Best said that she hasn’t yet signed on to the lawsuit because as community leader she’s not making a decision until she knows the results of the investigation, though she said she’s “99 percent certain” Muskrat Falls is to blame for the flooding.

“Until the independent study comes out I’m remaining on the fence, because when it comes out I will know then that Nalcor is at fault and has no choice but to pay out of their ears, without [us] having to sue them,” she said.

In July Uncle Gnarley blogger Des Sullivan published a leaked letter that appears to be written by an employee of Barnard Pennecon, the subcontractor responsible for constructing the dam, to a Muskrat Falls Corporation project manager.

The letter states that a blockade of part of the Muskrat Falls site by land protectors was due to Barnard Pennecon’s “release of water or failure to properly manage the downstream flows which resulted in the flooding of the Mud Lake community.”

The company, responding to the letter’s publication, told media the letter “[does] not represent an official company statement, and [does] not accurately reflect BPLP’s position on the project.”

A Barnard Pennecon spokesperson refused to elaborate on the comment when questioned by The Independent.

Earlier this month the province announced it had set aside $2.96 million for victims of the flooding.
Best called the money the government has already offered some residents “ridiculous,” and “a joke.”

“I’ve been arguing and fighting and begging and pleading with them to give my people their assessments,” she said, explaining many are still awaiting the results of the government’s dollar value estimates of the damage done to their properties.

“My residents have the right to know what damage is done to their properties so they can make a conscious choice about what their next step is going to be.”

“Guarantee us that it will hold”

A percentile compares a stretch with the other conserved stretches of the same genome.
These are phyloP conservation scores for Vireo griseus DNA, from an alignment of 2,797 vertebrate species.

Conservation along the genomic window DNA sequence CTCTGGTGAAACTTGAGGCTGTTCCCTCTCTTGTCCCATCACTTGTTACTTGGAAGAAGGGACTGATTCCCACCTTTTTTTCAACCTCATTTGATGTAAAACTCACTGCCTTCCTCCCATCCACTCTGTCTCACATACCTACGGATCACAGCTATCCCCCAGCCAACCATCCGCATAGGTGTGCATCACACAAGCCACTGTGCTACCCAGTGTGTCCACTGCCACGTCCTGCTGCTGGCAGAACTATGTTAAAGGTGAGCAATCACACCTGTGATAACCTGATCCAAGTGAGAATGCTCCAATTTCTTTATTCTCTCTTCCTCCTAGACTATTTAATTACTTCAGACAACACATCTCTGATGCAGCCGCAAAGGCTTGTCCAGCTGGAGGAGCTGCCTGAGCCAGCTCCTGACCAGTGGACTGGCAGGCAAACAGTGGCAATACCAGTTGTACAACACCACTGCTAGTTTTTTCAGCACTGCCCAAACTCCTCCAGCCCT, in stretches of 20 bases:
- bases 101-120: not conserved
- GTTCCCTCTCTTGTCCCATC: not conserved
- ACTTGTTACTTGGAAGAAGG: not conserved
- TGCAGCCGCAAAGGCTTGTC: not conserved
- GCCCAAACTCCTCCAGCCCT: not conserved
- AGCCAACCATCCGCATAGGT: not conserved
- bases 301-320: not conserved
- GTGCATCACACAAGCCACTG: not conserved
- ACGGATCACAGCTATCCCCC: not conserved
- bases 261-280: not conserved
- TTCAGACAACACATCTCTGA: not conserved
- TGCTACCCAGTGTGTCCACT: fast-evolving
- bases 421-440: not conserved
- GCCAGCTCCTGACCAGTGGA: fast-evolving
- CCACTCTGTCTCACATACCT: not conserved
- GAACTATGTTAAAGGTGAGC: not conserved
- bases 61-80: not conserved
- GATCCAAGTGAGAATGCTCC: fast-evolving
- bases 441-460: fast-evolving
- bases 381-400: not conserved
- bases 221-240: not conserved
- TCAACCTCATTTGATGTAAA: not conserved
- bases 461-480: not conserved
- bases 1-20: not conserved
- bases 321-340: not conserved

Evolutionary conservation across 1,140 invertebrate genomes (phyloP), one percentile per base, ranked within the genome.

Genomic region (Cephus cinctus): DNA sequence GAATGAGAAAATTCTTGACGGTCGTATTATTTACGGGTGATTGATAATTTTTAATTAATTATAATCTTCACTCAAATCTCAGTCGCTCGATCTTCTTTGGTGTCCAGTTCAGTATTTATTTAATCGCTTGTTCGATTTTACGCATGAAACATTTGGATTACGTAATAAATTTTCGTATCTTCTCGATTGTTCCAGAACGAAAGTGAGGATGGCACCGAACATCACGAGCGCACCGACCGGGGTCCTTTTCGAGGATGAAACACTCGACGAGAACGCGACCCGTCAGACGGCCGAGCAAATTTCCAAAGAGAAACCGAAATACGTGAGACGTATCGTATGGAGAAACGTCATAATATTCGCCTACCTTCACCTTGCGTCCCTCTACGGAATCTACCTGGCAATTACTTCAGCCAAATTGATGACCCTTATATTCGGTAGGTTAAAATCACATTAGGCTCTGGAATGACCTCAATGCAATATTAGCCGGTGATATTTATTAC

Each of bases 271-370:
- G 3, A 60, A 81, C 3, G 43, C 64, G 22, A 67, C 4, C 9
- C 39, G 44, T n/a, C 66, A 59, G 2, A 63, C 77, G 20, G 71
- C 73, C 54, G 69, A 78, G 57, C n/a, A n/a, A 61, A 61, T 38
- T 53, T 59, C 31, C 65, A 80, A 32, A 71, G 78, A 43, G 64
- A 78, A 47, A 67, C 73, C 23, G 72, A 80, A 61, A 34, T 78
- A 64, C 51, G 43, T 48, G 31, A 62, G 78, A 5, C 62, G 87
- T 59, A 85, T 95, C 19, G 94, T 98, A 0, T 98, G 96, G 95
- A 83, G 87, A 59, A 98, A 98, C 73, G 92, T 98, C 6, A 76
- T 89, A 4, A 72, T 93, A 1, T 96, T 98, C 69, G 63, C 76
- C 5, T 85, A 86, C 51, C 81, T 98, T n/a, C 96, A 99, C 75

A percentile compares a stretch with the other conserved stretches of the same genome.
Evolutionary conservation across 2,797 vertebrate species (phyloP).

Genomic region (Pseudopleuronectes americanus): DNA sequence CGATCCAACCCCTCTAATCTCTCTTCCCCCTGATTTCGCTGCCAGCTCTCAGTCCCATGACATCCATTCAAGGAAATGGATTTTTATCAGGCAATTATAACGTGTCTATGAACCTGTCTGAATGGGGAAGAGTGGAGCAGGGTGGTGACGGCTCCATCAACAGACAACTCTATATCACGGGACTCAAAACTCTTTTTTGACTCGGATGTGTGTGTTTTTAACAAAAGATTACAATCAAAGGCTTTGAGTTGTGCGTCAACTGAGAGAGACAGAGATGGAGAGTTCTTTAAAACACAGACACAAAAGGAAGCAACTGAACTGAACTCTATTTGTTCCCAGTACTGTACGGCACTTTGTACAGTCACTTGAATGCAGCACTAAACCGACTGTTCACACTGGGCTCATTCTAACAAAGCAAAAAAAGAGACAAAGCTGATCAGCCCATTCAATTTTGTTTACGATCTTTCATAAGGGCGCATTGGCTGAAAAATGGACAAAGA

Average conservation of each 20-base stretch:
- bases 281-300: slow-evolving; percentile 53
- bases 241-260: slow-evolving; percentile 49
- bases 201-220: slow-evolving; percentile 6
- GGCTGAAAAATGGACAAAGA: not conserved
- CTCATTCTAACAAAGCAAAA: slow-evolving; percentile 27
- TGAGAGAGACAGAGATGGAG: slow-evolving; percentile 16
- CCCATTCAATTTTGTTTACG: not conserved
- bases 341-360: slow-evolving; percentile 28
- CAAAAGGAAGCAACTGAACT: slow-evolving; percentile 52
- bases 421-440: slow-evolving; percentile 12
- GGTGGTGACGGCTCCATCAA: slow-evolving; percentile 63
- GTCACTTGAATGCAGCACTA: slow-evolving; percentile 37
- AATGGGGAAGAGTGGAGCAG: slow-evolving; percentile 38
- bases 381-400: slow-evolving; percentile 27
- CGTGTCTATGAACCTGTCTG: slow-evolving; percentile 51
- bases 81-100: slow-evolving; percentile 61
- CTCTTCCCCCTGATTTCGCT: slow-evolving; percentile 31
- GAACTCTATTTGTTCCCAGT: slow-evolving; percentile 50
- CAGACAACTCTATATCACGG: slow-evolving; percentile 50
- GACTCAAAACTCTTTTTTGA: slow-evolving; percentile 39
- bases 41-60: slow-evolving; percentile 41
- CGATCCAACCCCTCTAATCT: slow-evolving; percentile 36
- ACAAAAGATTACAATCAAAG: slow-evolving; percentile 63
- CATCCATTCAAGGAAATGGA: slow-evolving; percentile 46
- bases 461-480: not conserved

Best said the government should heed the calls of land protectors, experts who have chimed in on the matter, opposition parties and others who have joined the call for an investigation into the North Spur.

“Get the North Spur checked and guarantee us that it will hold,” she said. “Guarantee us that this is the safest thing.”

She said prior to the Mud Lake flood she hadn’t followed the warnings of hydro engineers and others not associated with the Muskrat Falls project, and that she “had faith in [Nalcor] and faith in the Gilbert Bennetts of the world that this was not going to happen.”

Bennett is the Vice-President of Nalcor Energy in charge of the Muskrat Falls project. Over the past few years he has repeatedly assured locals that the project is safe and does not pose a significant threat to their health or well-being.

“Ideally, they would stop the project all together,” said Best, explaining that she no longer has confidence a dam can be built that would not put her community at risk. “We don’t have a big river, but she’s a mighty river. We’ve always said that — she can be nasty.

“Churchill Falls already done some damage and we were able to live with that, but this time I don’t think we can.”

At the very least, she wants the project shut down “until they secure the North Spur, and until Nalcor can “prove to us that this is not going to happen again, that this was a once in a lifetime freak accident.”